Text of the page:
Okay here is a picture of some cupcakes we just made in the restaurant today. I need something colorful in this post!

This recipe is adapted from the book Cafe Beaujolais, which is where I found the INCREDIBLE recipe for pate a choux gnocchi. If you haven’t checked it out you should for sure. It wasn’t too hard to make and the results were restaurant quality.

Getting back to the Chicken and Nut Stew. The sauce was really good, if you like peanut butter – I do! I didn’t eat much though since I didn’t want my workout to go to waste. I served it over jasmine rice and everyone loved it.

Enjoy and sorry again for the lack of a picture.

Chicken and Nut Stew (serves 4)


  • 2.5 pounds boneless, skinless chicken breasts
  • 1 teaspoon kosher salt
  • 1/2 teaspoon cayenne pepper
  • 2 tablespoons olive oil
  • 4 medium-sized onions, chopped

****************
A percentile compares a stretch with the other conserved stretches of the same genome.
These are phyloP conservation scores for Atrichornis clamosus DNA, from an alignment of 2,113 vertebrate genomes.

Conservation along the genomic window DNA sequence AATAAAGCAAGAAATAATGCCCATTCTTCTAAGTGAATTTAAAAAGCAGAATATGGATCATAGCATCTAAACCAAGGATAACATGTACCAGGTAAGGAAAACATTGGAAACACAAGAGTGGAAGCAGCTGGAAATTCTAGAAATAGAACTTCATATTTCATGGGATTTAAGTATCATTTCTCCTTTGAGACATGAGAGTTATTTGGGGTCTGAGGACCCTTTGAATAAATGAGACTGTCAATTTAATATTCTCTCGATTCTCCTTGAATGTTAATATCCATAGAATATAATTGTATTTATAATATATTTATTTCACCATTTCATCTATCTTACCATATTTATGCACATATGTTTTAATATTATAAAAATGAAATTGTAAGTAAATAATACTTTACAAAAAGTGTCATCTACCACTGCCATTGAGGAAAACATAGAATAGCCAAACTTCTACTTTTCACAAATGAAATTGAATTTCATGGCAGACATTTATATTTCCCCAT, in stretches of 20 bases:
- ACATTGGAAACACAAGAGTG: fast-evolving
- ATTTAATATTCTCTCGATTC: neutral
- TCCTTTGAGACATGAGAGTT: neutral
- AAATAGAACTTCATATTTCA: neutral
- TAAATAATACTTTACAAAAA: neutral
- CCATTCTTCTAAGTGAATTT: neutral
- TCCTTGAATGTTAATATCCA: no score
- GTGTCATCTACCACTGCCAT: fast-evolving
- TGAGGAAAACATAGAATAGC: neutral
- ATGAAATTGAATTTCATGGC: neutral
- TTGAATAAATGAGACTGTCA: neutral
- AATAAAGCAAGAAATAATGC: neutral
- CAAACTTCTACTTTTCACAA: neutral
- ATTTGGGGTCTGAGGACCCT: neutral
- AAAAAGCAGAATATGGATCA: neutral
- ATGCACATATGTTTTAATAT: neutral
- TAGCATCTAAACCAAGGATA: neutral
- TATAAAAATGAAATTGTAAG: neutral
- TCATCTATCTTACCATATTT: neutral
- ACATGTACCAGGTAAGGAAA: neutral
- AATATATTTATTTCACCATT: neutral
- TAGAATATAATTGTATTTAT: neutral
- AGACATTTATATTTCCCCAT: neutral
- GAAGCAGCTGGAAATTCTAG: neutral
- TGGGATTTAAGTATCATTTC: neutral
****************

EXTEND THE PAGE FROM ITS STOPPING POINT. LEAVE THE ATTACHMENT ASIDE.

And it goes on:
• 3 garlic cloves, minced
  • 6 medium-sized tomatoes, chopped
  • 2 tablespoons tomato paste
  • 1/2 (8 oz) pound of smooth peanut butter, almond butter or cashew butter

Season chicken with salt and cayenne pepper. Saute the chicken in a heavy-bottomed dutch oven or large saute pan in olive oil oil with onions and garlic for 15 minutes. Watch to make sure you don’t burn the garlic.

Add tomatoes and saute an additional 5 minutes.

Whisk together nut butter with tomato paste and chicken stock until fully combined. You may try heating the peanut butter in a glass bowl in the microwave for a few seconds to get it soft first. Pour into pan with chicken. Stir constantly for 5 minutes over medium heat. Add salt to taste, temp chicken, looking for 160 degrees, remove from heat and serve over rice.

I made 2 cups of rice which was a perfect amount for the meal. Save the leftover sauce to use with noodles.